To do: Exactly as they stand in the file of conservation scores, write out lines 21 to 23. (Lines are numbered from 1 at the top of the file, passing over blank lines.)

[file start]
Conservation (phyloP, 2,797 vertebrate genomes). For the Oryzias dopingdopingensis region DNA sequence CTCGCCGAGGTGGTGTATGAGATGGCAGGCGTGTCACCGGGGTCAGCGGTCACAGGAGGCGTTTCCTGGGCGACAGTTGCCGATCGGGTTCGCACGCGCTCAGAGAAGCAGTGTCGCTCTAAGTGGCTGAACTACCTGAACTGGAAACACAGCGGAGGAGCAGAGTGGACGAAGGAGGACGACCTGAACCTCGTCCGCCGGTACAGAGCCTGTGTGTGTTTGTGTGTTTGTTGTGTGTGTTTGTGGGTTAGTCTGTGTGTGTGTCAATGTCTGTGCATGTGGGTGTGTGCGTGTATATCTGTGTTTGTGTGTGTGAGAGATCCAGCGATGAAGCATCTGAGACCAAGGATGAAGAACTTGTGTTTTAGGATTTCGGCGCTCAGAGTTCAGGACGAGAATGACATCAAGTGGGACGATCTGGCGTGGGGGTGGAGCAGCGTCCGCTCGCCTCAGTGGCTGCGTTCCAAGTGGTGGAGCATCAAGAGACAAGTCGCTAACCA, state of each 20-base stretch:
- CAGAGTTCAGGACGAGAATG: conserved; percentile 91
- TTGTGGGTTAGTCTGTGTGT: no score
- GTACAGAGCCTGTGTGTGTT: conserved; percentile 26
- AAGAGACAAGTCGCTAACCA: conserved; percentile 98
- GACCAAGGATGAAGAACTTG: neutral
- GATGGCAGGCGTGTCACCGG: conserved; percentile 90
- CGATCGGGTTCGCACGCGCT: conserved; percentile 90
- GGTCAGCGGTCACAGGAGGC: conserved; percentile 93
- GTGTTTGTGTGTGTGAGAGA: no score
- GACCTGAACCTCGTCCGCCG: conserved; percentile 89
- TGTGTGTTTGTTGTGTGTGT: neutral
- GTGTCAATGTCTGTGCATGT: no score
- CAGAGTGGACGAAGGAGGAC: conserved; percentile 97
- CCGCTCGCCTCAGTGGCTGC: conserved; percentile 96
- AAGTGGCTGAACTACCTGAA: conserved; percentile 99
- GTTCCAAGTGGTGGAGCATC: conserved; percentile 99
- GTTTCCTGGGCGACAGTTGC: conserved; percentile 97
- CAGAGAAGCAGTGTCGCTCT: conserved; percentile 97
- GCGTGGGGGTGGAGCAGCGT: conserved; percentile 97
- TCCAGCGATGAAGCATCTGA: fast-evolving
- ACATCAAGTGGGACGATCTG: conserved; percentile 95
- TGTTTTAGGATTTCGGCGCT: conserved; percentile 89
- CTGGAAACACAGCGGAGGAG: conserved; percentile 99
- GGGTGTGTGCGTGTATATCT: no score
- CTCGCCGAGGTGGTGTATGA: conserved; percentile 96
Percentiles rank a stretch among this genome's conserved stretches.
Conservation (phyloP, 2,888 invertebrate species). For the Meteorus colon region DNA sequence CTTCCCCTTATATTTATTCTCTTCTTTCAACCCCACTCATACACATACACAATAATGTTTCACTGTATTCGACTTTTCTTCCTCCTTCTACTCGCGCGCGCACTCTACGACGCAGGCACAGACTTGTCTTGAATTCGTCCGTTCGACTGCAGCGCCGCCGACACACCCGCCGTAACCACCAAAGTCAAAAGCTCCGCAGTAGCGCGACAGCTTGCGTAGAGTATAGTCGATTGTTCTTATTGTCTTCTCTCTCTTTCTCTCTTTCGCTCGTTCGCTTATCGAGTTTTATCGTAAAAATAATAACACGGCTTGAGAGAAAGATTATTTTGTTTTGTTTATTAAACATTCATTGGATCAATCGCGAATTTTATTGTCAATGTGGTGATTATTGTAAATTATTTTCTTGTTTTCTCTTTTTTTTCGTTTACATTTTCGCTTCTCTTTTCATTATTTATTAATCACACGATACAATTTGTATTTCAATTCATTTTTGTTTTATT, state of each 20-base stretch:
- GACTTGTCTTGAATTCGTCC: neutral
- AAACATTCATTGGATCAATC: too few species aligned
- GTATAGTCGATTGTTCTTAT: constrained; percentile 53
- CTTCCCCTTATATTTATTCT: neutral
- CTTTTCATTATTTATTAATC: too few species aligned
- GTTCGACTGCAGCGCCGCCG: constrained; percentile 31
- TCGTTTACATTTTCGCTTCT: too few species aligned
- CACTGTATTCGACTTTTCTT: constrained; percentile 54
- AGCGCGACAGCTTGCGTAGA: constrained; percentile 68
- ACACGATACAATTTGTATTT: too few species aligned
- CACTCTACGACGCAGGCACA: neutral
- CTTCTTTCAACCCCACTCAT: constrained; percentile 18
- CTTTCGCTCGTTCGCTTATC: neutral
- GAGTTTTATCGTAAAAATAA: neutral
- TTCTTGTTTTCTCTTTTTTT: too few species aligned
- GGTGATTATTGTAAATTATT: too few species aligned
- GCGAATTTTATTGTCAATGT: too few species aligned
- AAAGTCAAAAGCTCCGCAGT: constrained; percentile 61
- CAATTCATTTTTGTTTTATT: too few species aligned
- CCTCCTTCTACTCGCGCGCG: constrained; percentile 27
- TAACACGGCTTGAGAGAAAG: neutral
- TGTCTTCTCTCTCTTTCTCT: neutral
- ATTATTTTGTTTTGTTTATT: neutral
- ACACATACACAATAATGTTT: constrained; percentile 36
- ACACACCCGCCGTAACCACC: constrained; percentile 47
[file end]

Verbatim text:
- TCCAGCGATGAAGCATCTGA: fast-evolving
- ACATCAAGTGGGACGATCTG: conserved; percentile 95
- TGTTTTAGGATTTCGGCGCT: conserved; percentile 89